Give me some javascript, if I can have a distributed variational approximation or distributed annealed importance sampling for the right problem, I'll be able to retrieve more value than a particular new specification for some amazing langage. Now shops like banks, biotech, marketing company regularly own computing grid. Information Retrieval and data mining becomes the hotspot for many application.

The challenges have moved up. lambda calculus is now integrated in various places, so is functional approaches. from langage theory (and a profane perspective), only distribution seems to be left.

For lambda the ultimate to keep up with its lead means to provide quality insight in other areas where the heat is, at the intersection of academic progress and major industrial interests.

As someone who doesn't use a

As someone who doesn't use a "real name," I'm getting tired of your harping on it. What matters is that people use *consistent* names, and that they post in good faith. An enforced lurking period of one week, or an email confirmation on registration, would probably solve this problem. If you require people to use their real names, you should also implement privacy options that allow them to only reveal those names to LtU members of their choice.

Real names

Don't take the harping personally. The culture of non-anonymity dates back to the early days of LtU. It's understood that not everyone will conform to that, for various reasons, but nevertheless new members are encouraged to use their real names. Exhortations about that aren't really directed at established members.

I'll second the real name

I'll second the real name issue. I think it's important to use a name that is identifying/unique at least. For instance, I have used 'naasking' since I first started posting online, and a google search on that string yields my real name on the first page of results, so I'm not trying to hide my identity; more of my online history is under my pseudonym than my real name, so isn't it more useful? :-)

Perhaps naasking is your real name?

It could be argued that in a significant sense 'naasking' is your real name online, and it's been said before that such cases're fine.

More editors can help keep the flow

I am one of those who has been posting a lot less to LtU recently. [Not that I have not been posting on the web, but I guess MaplePrimes has managed to swallow a huge amount of my time, where their ranking system now has me as the top contributor.] I will return! I have seen a number of PL items that have not yet made it to LtU, when I next spot a slow week, I'll make a post (assuming it's not during my vacation). Even though I have not been posting much of late, I still read LtU daily, it has been a really valuable resource.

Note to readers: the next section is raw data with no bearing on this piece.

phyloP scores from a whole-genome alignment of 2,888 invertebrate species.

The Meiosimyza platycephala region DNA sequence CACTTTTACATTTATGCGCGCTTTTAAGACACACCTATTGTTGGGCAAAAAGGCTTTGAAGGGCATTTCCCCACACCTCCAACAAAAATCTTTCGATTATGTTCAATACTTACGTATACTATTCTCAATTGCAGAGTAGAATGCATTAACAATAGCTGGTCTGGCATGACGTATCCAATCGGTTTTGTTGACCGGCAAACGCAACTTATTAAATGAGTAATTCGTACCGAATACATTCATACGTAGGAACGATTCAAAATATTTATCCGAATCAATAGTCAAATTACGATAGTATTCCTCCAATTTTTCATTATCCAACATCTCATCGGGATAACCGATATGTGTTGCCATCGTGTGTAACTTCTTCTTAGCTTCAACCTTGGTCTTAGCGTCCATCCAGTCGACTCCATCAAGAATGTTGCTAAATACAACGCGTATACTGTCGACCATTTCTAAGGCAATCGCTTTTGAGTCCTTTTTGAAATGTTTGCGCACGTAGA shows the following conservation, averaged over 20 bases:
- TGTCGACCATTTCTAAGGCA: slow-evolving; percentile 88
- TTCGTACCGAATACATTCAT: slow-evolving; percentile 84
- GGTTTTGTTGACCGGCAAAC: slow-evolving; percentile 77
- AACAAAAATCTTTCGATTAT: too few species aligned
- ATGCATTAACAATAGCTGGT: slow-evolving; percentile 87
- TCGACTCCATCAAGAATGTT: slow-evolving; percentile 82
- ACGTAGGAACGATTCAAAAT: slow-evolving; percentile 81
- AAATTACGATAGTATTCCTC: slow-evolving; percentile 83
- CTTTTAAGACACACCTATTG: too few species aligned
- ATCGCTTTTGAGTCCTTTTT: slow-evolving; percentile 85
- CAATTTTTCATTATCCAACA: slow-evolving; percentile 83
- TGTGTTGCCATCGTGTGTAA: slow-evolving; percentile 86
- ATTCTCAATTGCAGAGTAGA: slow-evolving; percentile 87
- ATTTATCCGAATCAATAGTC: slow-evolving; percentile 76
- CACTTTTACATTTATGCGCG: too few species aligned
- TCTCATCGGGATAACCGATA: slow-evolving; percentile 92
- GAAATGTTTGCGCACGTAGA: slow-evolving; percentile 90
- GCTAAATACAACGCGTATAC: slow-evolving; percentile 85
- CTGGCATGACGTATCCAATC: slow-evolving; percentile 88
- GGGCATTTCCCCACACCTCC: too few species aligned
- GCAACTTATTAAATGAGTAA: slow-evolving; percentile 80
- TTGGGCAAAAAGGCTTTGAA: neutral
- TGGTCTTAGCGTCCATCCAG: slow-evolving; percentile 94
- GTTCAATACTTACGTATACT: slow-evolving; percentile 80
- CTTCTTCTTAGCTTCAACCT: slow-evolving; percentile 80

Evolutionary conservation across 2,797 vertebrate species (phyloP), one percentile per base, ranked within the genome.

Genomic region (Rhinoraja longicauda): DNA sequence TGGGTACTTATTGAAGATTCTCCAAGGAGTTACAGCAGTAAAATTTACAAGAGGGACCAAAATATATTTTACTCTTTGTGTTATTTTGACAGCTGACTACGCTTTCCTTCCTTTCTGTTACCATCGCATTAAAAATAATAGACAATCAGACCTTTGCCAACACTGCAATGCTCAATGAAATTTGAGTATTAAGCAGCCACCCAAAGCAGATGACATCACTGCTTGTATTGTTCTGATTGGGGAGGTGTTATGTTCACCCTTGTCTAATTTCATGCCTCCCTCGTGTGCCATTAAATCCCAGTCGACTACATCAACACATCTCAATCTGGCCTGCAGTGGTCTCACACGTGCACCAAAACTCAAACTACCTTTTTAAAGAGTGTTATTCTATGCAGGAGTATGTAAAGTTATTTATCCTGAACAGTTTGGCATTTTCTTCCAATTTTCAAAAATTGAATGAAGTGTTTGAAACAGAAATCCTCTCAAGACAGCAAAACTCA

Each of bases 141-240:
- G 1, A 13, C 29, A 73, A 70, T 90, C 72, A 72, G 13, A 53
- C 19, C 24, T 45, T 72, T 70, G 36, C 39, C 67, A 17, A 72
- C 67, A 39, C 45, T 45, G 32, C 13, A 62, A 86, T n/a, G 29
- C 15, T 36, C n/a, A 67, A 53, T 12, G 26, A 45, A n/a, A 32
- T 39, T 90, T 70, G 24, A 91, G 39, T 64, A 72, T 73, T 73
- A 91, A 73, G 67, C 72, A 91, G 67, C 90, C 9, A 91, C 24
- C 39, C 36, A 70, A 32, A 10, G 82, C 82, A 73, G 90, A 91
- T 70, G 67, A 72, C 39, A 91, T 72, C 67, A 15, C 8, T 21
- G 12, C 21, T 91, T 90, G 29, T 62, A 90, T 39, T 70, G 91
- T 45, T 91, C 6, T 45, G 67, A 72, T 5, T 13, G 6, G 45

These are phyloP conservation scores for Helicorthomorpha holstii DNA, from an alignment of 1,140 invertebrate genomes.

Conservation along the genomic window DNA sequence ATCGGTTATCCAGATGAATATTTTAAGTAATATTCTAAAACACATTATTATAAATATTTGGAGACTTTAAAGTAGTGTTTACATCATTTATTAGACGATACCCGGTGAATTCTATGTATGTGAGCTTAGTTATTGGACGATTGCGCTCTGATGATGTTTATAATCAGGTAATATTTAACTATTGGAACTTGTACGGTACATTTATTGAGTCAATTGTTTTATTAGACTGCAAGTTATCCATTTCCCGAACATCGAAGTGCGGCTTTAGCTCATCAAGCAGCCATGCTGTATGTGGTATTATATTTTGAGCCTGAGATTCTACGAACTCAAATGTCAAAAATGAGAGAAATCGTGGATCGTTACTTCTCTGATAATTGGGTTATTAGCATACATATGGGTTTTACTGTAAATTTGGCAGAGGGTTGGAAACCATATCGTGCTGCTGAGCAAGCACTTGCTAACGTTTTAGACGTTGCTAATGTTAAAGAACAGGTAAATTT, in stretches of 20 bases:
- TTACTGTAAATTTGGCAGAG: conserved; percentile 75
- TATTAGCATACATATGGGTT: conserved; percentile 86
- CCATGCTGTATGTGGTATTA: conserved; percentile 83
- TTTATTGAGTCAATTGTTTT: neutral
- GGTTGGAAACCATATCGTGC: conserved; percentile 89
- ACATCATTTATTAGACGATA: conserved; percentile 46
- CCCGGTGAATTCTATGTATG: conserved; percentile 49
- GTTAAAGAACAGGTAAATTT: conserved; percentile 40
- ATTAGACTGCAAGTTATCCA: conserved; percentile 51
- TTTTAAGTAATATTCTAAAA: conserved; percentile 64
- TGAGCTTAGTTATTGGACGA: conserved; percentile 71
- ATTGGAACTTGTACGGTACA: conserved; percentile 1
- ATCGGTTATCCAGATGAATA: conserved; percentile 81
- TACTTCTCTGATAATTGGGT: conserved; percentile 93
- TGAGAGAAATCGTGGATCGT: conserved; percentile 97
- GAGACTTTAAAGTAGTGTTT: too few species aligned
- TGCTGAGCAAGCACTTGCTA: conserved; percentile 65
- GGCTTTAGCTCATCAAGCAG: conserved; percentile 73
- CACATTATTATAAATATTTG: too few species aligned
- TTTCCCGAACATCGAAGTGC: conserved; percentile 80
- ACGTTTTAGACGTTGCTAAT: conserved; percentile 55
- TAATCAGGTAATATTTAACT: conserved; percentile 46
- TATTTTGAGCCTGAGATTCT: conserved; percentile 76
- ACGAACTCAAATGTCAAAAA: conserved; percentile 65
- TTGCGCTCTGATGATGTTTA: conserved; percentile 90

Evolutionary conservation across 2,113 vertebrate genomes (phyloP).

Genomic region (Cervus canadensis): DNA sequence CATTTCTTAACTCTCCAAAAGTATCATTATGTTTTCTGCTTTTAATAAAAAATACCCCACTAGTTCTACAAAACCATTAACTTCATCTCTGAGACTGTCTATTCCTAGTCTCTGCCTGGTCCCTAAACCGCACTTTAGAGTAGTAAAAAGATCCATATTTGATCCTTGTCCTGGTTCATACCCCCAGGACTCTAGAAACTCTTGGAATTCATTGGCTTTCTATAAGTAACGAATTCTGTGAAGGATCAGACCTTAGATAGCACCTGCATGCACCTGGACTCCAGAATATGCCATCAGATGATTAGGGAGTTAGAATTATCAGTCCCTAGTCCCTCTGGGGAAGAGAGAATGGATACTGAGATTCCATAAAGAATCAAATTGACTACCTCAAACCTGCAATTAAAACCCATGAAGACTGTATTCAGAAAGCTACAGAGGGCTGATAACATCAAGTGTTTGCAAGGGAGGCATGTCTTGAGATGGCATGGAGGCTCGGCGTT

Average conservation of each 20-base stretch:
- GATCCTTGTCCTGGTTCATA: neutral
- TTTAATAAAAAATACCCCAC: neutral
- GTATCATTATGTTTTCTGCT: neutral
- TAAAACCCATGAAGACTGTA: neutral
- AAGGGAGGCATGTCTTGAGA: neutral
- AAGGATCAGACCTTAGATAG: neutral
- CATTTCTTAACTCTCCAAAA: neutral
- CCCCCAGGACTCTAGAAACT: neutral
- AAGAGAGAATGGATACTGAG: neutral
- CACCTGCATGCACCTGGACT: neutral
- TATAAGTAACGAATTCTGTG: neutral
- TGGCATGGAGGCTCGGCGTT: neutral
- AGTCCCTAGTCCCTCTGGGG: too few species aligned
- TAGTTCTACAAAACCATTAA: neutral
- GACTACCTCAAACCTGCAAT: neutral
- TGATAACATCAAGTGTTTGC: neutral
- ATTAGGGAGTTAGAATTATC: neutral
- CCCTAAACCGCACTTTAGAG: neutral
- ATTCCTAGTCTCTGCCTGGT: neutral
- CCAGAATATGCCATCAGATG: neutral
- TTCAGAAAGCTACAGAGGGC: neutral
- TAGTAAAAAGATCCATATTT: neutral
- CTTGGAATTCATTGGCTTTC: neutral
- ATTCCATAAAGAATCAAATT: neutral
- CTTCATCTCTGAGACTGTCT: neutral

human-scale spam swatting

Please consider trying something like what Craigslist does:

Add to each post a link (next to "reply") called "flag this post". Only logged in members may flag a post. Evolve a metric by which certain patterns of flagging trigger an automated solicitation of editorial attention.

The nature of things here, and although it smacks of social engineering, perhaps two links: "flag as spam" and "flag as inappropriate" where "spam" indicates a mindless attack on the site and "inappropriate" indicates an issue like topic drift, or professional impoliteness, or what have you.


Future technology

We may very well try some version of this after our next Drupal upgrade, in the form of the Flag Content module.

How about a Captcha?

Is the spam you are receiving from humans or from bots?

I just checked the registration page, and it seems that name and email are all that are required. Consider using a captcha.

We had problems with spam on our forums, but eliminated 99% of it with some simple captchas. Something as simple as "What is this forum about? (Answer: programming): _________________" will work wonders.